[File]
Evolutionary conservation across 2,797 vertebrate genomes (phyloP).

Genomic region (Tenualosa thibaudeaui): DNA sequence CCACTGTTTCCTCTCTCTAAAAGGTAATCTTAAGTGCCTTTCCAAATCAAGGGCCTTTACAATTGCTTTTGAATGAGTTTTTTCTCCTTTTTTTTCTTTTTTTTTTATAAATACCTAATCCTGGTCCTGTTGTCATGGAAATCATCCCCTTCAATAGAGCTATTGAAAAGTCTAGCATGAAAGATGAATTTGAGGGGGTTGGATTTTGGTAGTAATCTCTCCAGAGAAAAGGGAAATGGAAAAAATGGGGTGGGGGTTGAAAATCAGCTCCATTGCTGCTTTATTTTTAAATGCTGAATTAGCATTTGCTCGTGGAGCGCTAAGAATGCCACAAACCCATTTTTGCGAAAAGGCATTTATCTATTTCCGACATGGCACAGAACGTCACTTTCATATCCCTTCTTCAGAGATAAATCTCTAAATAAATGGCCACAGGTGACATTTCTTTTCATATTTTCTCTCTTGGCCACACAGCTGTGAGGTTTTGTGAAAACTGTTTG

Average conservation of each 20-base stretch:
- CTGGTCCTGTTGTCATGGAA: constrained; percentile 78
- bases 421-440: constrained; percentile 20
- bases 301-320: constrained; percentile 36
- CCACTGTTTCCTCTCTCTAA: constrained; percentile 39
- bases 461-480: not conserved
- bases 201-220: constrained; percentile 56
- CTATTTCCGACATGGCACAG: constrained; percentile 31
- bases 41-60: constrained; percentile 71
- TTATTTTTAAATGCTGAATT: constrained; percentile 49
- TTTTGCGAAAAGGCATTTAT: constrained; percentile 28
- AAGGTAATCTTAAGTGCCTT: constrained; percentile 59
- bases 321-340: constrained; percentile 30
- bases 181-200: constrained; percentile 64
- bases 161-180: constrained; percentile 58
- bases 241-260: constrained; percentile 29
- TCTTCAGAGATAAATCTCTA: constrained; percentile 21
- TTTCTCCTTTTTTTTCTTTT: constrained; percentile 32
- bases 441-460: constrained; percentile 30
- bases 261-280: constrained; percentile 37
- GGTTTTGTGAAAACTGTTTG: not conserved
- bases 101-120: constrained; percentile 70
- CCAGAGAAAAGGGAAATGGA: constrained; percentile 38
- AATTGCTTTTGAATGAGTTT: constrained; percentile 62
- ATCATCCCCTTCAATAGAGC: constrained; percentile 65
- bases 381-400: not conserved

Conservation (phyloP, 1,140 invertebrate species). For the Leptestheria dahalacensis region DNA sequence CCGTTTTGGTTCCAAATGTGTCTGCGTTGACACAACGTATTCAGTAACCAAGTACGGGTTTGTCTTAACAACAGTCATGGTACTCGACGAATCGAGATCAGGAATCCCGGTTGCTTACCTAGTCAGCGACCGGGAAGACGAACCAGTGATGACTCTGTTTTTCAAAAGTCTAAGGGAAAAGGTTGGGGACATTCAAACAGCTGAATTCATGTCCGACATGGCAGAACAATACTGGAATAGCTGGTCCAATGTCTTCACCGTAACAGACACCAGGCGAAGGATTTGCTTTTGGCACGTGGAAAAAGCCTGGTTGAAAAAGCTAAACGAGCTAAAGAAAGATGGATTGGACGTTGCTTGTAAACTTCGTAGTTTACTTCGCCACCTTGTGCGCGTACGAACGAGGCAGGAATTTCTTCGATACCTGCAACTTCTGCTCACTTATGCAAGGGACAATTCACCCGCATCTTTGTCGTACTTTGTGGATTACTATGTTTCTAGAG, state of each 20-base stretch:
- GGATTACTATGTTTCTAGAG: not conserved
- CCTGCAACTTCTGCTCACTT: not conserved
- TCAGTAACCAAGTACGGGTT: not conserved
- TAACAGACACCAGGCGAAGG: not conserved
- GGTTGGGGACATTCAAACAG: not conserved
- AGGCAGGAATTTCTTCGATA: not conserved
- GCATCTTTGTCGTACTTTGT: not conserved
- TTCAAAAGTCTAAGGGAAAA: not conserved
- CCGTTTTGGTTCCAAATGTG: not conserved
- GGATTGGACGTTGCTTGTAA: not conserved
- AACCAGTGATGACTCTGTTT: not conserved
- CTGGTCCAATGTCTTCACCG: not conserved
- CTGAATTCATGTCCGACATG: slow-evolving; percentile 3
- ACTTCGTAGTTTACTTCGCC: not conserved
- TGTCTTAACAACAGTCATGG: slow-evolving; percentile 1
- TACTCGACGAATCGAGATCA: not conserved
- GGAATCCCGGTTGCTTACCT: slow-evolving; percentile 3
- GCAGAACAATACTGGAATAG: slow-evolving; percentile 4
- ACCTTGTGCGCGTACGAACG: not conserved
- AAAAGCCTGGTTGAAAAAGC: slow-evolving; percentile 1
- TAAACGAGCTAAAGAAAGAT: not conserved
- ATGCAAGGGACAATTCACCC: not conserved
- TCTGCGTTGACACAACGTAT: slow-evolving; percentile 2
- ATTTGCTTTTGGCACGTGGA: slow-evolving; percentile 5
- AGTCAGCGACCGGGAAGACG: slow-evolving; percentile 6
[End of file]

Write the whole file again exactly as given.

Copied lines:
Evolutionary conservation across 2,797 vertebrate genomes (phyloP).

Genomic region (Tenualosa thibaudeaui): DNA sequence CCACTGTTTCCTCTCTCTAAAAGGTAATCTTAAGTGCCTTTCCAAATCAAGGGCCTTTACAATTGCTTTTGAATGAGTTTTTTCTCCTTTTTTTTCTTTTTTTTTTATAAATACCTAATCCTGGTCCTGTTGTCATGGAAATCATCCCCTTCAATAGAGCTATTGAAAAGTCTAGCATGAAAGATGAATTTGAGGGGGTTGGATTTTGGTAGTAATCTCTCCAGAGAAAAGGGAAATGGAAAAAATGGGGTGGGGGTTGAAAATCAGCTCCATTGCTGCTTTATTTTTAAATGCTGAATTAGCATTTGCTCGTGGAGCGCTAAGAATGCCACAAACCCATTTTTGCGAAAAGGCATTTATCTATTTCCGACATGGCACAGAACGTCACTTTCATATCCCTTCTTCAGAGATAAATCTCTAAATAAATGGCCACAGGTGACATTTCTTTTCATATTTTCTCTCTTGGCCACACAGCTGTGAGGTTTTGTGAAAACTGTTTG

Average conservation of each 20-base stretch:
- CTGGTCCTGTTGTCATGGAA: constrained; percentile 78
- bases 421-440: constrained; percentile 20
- bases 301-320: constrained; percentile 36
- CCACTGTTTCCTCTCTCTAA: constrained; percentile 39
- bases 461-480: not conserved
- bases 201-220: constrained; percentile 56
- CTATTTCCGACATGGCACAG: constrained; percentile 31
- bases 41-60: constrained; percentile 71
- TTATTTTTAAATGCTGAATT: constrained; percentile 49
- TTTTGCGAAAAGGCATTTAT: constrained; percentile 28
- AAGGTAATCTTAAGTGCCTT: constrained; percentile 59
- bases 321-340: constrained; percentile 30
- bases 181-200: constrained; percentile 64
- bases 161-180: constrained; percentile 58
- bases 241-260: constrained; percentile 29
- TCTTCAGAGATAAATCTCTA: constrained; percentile 21
- TTTCTCCTTTTTTTTCTTTT: constrained; percentile 32
- bases 441-460: constrained; percentile 30
- bases 261-280: constrained; percentile 37
- GGTTTTGTGAAAACTGTTTG: not conserved
- bases 101-120: constrained; percentile 70
- CCAGAGAAAAGGGAAATGGA: constrained; percentile 38
- AATTGCTTTTGAATGAGTTT: constrained; percentile 62
- ATCATCCCCTTCAATAGAGC: constrained; percentile 65
- bases 381-400: not conserved

Conservation (phyloP, 1,140 invertebrate species). For the Leptestheria dahalacensis region DNA sequence CCGTTTTGGTTCCAAATGTGTCTGCGTTGACACAACGTATTCAGTAACCAAGTACGGGTTTGTCTTAACAACAGTCATGGTACTCGACGAATCGAGATCAGGAATCCCGGTTGCTTACCTAGTCAGCGACCGGGAAGACGAACCAGTGATGACTCTGTTTTTCAAAAGTCTAAGGGAAAAGGTTGGGGACATTCAAACAGCTGAATTCATGTCCGACATGGCAGAACAATACTGGAATAGCTGGTCCAATGTCTTCACCGTAACAGACACCAGGCGAAGGATTTGCTTTTGGCACGTGGAAAAAGCCTGGTTGAAAAAGCTAAACGAGCTAAAGAAAGATGGATTGGACGTTGCTTGTAAACTTCGTAGTTTACTTCGCCACCTTGTGCGCGTACGAACGAGGCAGGAATTTCTTCGATACCTGCAACTTCTGCTCACTTATGCAAGGGACAATTCACCCGCATCTTTGTCGTACTTTGTGGATTACTATGTTTCTAGAG, state of each 20-base stretch:
- GGATTACTATGTTTCTAGAG: not conserved
- CCTGCAACTTCTGCTCACTT: not conserved
- TCAGTAACCAAGTACGGGTT: not conserved
- TAACAGACACCAGGCGAAGG: not conserved
- GGTTGGGGACATTCAAACAG: not conserved
- AGGCAGGAATTTCTTCGATA: not conserved
- GCATCTTTGTCGTACTTTGT: not conserved
- TTCAAAAGTCTAAGGGAAAA: not conserved
- CCGTTTTGGTTCCAAATGTG: not conserved
- GGATTGGACGTTGCTTGTAA: not conserved
- AACCAGTGATGACTCTGTTT: not conserved
- CTGGTCCAATGTCTTCACCG: not conserved
- CTGAATTCATGTCCGACATG: slow-evolving; percentile 3
- ACTTCGTAGTTTACTTCGCC: not conserved
- TGTCTTAACAACAGTCATGG: slow-evolving; percentile 1
- TACTCGACGAATCGAGATCA: not conserved
- GGAATCCCGGTTGCTTACCT: slow-evolving; percentile 3
- GCAGAACAATACTGGAATAG: slow-evolving; percentile 4
- ACCTTGTGCGCGTACGAACG: not conserved
- AAAAGCCTGGTTGAAAAAGC: slow-evolving; percentile 1
- TAAACGAGCTAAAGAAAGAT: not conserved
- ATGCAAGGGACAATTCACCC: not conserved
- TCTGCGTTGACACAACGTAT: slow-evolving; percentile 2
- ATTTGCTTTTGGCACGTGGA: slow-evolving; percentile 5
- AGTCAGCGACCGGGAAGACG: slow-evolving; percentile 6